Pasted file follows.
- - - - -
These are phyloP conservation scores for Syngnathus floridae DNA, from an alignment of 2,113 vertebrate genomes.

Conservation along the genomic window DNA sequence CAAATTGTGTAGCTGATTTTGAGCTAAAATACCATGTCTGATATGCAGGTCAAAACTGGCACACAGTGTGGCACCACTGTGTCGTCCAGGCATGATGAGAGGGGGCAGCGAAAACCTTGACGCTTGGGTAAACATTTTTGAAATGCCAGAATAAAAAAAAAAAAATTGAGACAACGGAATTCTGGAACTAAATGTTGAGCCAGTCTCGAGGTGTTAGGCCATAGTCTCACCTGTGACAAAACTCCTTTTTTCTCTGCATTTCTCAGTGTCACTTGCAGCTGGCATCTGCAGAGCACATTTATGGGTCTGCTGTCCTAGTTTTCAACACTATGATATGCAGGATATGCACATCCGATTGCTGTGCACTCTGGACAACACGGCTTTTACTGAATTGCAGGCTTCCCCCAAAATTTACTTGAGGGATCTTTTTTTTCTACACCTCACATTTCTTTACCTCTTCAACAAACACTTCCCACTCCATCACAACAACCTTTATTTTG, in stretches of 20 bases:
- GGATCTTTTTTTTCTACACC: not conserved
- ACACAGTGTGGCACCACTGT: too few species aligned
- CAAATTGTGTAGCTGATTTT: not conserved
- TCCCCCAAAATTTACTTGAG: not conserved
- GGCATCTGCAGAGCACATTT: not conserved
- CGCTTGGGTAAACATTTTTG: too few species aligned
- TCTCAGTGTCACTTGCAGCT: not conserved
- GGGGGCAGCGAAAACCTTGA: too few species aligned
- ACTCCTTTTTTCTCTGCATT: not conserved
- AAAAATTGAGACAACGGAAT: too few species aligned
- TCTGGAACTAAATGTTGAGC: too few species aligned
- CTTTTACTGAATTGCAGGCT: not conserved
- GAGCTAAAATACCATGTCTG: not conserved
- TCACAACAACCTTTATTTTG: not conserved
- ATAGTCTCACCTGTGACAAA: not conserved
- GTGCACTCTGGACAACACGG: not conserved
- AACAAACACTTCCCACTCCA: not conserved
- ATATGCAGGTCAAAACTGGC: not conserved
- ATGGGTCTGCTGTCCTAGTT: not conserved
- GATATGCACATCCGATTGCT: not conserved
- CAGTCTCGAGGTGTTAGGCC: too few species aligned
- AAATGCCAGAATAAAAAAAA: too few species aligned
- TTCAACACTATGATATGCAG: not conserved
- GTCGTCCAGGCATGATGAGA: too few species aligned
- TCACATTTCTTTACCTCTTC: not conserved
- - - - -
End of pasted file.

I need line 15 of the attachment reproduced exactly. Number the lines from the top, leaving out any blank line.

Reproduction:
- GAGCTAAAATACCATGTCTG: not conserved